|Publication number||US4008115 A|
|Application number||US 05/661,401|
|Publication date||Feb 15, 1977|
|Filing date||Feb 25, 1976|
|Priority date||Feb 25, 1976|
|Publication number||05661401, 661401, US 4008115 A, US 4008115A, US-A-4008115, US4008115 A, US4008115A|
|Inventors||Daniel F. Fairbanks, Frank A. Magnotta, Warren R. Pitts|
|Original Assignee||Dennison Manufacturing Company|
|Export Citation||BiBTeX, EndNote, RefMan|
|Patent Citations (5), Referenced by (62), Classifications (12)|
|External Links: USPTO, USPTO Assignment, Espacenet|
This invention relates to a series of labels removably adhered in spaced apart relation to the release surface of a carrier web, typically a smooth dense paper coated with a silicone release layer. The labels typically comprise an adhesive in contact with the release layer, a label base layer and contrasting indicia in one or more colors printed over the label base layer. Such labels are in wide commercial use for attachment to various articles and materials for identification, for decoration, and for provision of operating characteristics and instructions. Such labels are often referred to in the trade as "laid-on" labels.
Where long life and/or protection from abrasion, solvent or chemical attack are desired, metal name plates, labels covered with a protective laminate of plastic film such as Mylar, or heat cured coatings of epoxy resins have been used. Such labels are relatively expensive and sometimes difficult to apply. Heat cured overcoatings, typically requiring temperatures of 300° F. or more for 60 seconds or more, require expensive ovens and the heat can adversely affect or distort underlying layers. Where the coatings are applied by kiss-coating techniques in which the coating is applied to the raised surface of the labels but not substantially to the intervening release carrier surfaces, problems of control are sometimes encountered. Also, the coating will sometimes bridge the interval between successive labels such that dispensing of the first label will also dispense the second which is connected thereto, especially when such labels are dispensed in high speed automatic labelling equipment. Solvents also can attack underlying materials and catalyzed coating compositions have limited pot life.
It is the principal object of the present invention to provide an improved method for making a series of labels removably adhered to a carrier web which are of high quality and which provide an attractive appearance and good protection for the labels. Further objects include the provision of an improved method which is easy to control, relatively inexpensive, which does not require curing ovens or other expensive equipment, and which can be carried out at moderate temperatures, without volatile solvents and at relatively high speeds.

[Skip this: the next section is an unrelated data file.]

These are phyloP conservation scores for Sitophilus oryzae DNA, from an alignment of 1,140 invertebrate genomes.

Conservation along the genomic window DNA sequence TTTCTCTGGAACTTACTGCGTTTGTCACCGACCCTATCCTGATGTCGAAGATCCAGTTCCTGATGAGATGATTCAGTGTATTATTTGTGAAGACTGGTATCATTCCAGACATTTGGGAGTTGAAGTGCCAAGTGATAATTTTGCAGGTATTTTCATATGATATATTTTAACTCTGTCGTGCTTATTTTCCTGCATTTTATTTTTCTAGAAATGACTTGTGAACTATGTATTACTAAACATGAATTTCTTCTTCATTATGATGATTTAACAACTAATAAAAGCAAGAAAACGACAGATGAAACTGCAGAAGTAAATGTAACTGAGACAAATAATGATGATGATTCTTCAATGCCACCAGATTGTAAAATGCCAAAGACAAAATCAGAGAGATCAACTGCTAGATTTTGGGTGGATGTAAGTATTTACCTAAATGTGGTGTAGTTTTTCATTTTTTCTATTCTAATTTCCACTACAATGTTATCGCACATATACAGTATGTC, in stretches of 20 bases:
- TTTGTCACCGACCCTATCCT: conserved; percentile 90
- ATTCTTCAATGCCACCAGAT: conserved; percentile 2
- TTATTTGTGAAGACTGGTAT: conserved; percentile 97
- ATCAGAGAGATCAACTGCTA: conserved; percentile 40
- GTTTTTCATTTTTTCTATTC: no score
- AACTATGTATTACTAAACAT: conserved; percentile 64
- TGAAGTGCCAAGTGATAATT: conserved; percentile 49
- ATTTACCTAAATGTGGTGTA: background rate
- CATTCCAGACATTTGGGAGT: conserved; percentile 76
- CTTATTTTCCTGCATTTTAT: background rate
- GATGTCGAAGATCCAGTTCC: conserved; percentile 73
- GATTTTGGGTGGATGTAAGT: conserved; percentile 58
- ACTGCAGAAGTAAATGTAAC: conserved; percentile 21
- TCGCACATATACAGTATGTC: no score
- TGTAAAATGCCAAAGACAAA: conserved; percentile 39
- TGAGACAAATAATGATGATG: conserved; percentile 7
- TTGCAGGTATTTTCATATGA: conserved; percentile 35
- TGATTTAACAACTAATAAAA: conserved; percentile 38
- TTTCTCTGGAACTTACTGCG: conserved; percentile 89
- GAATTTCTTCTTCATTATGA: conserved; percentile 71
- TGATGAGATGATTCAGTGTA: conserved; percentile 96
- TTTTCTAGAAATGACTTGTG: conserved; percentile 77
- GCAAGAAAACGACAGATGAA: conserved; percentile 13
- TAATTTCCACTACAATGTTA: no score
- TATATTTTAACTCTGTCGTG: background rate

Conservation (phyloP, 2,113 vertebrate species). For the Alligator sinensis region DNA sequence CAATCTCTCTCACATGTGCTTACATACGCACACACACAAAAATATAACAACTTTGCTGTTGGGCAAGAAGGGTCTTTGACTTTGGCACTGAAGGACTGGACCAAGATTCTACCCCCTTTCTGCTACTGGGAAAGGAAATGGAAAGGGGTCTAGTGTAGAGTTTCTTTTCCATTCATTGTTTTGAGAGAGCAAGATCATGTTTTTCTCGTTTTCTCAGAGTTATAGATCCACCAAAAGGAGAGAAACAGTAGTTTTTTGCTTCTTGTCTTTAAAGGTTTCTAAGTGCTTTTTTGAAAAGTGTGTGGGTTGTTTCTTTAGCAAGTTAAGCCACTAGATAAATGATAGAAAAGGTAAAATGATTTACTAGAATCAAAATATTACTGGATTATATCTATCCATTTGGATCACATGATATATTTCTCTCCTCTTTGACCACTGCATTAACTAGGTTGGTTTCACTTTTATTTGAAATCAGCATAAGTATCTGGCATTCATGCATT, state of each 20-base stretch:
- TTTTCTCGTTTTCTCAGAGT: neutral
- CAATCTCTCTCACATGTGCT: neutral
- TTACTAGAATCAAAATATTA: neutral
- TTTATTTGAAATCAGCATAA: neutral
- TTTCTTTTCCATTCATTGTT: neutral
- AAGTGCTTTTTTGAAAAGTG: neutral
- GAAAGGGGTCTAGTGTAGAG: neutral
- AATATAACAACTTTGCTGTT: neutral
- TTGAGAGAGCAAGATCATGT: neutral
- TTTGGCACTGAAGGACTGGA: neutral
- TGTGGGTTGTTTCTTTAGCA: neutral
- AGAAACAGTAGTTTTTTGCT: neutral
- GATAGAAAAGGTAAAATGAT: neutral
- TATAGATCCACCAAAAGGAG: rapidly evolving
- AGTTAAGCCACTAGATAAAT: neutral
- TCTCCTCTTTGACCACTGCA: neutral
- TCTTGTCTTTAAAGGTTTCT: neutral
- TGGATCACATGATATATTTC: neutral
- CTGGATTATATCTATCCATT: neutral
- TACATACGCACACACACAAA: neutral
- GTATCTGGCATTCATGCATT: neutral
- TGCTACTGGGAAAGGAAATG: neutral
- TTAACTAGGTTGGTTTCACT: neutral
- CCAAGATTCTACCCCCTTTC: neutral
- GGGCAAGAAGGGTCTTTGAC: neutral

The present invention comprises a method of making a series of labels, sometimes known as "laid-on" labels, each of which has a solvent and abrasion resistant overcoating, the labels being spaced apart on a temporary carrier web from which each label is individually removable, said method comprising as steps providing a series of laid-on labels spaced apart and removably adhered to a temporary carrier comprising a carrier web having a release surface in contact with the underside of the labels and exposed in the spaces between labels, said labels comprising an adhesive, a base layer, and indicia over the base layer, forming a continuous film over the surface of said labels and a discontinuous film over the exposed release surface of the carrier web between labels by applying to the surface of both the labels and exposed release surfaces a thin layer of radiation-curable liquid, said liquid wetting the surface of the labels but not the exposed release surfaces, the liquid forming over said release surfaces by surface tension beads of liquids substantially unconnected to the continuous film over the surfaces of the labels, and thereafter exposing said films to a source of radiation sufficient to cure the liquid or overcoating on the labels to a solvent and abrasion resistant layer. Beads of liquid as the term is herein used refers to small areas or islands of material which are substantially unconnected to the continuous film on the labels, and preferably substantially unconnected to each other.